Thursday, September 27, 2007

Alone (but not lonely) "with" Disturbia

Twice this week that I was able to watch movies out of the thoughtfulness of a comrade through his spare complimentary tickets. I had to monitor an advertisement by the government if it’s being aired at the cinema, in return. I grabbed the ticket, because I also wanted to watch, and it’s my time to unwind after last week’s tedious travel in the awesome Benguet mountains, I thought. I joined the team of the regional committee for the welfare of children in site validation for the implementation of the early childhood care and development program, checking if the local government units are pursuing their proposed investment plans for the protection, survival, development and needs of the children. I hope I could share more stories about my 4-day mountain escapades :)

Going back, I didn’t mind going alone at the cinema, for I usually do it being an introvert. (It’s a given hint to somebody who wants to find out how boring your life would be in my company, hahaha…seriously kidding). So I proceeded to the cinema house alone, and I was welcomed by empty seats at both chambers. That was my first ever experience to watch a movie with an audience I could count with my fingers. Even if I include the roaming guard and the lady attendant, the number would still be countable within ten seconds, still an overstatement I guess. And mind you, it’s not even a last full show.

And what do you think I did that night? Of course, I sat comfortably, laid my back like a boss, and enjoyed my solitude with SM’s silver screen. The show must go on, haha. I just considered it an exciting yet peculiar experience, watching alone a suspense-thriller genre, with characters spying others and bloody-hell scenes in succession. Don’t get me wrong and don’t worry, the Uses and Gratification theory is no work on me :)

I went home walking and chuckling with my uncanny experience, while breathing in and out the misty bliss of Baguio in a cold, lonely night, that was tooooo lovely to resist. hmmm :)

Tuesday, September 25, 2007

Is Jesus sometimes hesitant to reveal who He really is?

Reflecting on the first miracle of Christ – the turning of water into wine (John 2:1-11) – I got hooked with Jesus’ hesitancy on proving His deity and glory to the people around him at once. During that wedding when the master had run out of wine, the mother of Jesus said to him “they have no more wine,” but Jesus’ statement “Why do you involve me, my time has not yet come” appeared to be antithetical at first. But the Lord had its course to involve in that shortage of wine. And in His directives, the servants obeyed Him, and the water turned into wine, His glory manifested, His sovereignty ruled, His power exemplified.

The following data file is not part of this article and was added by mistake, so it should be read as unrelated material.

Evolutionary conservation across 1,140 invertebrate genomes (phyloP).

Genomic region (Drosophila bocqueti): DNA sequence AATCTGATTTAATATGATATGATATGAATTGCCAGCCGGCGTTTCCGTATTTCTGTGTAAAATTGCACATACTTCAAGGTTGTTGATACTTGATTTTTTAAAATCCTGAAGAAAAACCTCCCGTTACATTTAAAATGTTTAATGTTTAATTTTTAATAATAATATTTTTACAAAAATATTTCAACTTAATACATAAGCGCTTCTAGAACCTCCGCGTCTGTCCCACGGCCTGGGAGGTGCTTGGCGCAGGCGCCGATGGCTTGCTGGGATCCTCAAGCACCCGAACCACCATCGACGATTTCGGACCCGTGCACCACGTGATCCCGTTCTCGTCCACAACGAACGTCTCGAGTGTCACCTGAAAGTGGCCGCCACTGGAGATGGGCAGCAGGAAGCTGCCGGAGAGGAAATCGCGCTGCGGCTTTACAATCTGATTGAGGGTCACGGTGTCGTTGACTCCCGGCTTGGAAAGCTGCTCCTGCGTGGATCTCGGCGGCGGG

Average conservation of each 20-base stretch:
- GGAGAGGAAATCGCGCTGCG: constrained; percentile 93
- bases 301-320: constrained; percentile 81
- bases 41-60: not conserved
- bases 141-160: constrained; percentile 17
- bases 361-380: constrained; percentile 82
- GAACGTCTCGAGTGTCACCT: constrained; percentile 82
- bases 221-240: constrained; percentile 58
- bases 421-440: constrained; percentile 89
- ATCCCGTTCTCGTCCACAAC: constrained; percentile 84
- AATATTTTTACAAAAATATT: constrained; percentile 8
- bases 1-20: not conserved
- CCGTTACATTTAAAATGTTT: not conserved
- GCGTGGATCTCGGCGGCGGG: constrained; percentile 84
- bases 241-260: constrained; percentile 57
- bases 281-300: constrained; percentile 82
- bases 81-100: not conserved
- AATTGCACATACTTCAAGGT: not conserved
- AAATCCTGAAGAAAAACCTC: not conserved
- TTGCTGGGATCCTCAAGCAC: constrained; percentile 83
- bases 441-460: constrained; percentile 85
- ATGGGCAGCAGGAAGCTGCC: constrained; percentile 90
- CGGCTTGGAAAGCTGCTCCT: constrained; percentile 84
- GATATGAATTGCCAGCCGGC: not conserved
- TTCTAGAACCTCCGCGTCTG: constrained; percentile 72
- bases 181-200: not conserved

I know there are other truths and insights that we can absorb from this passage. And I’ll let you discover that on your own, for the Word of the Lord speaks afresh in unique ways, individually.

Sometimes, people sense the Lord is not concerned with our affairs, with our problems, with our frustrations. We even set aside Him at the closet when all things are turning well, but when things get worse we begin to search Him and ask His help. How can we expect Him to involve in our affairs, when we ourselves isolate Him from the core? Could we expect God to lend a helping hand, when both our hands are holding something (or someone) else? To make it more personal, could I expect God to grant my request when I do the things that upset Him? But despite my inconsistencies, the Lord surprises me always, proving time and again that he is gracious and never disowns His faithfulness.

I never searched God actually; He found me, and to be found by Him is my forever gratitude. The Lord can actually save and bring us instantly to the perfect relationship human had enjoyed before. But man rebelled against Him, persistently choosing his own way, and thus sin enters the humanity, making us all polluted, corrupted, and condemned. Yet, the Lord never forsakes us. He gave Christ, His only begotten Son, for our redemption, and those who believe in Him will not perish but have everlasting life. He did His part, and He is just waiting for us, for you, to come to Him.

When it seems the Lord is hesitant to reveal himself to you, trust Him more, his hands, his heart. Maybe He is not the one who is hesitant, but you. Just come to Him, and He will accept you. I guarantee you :)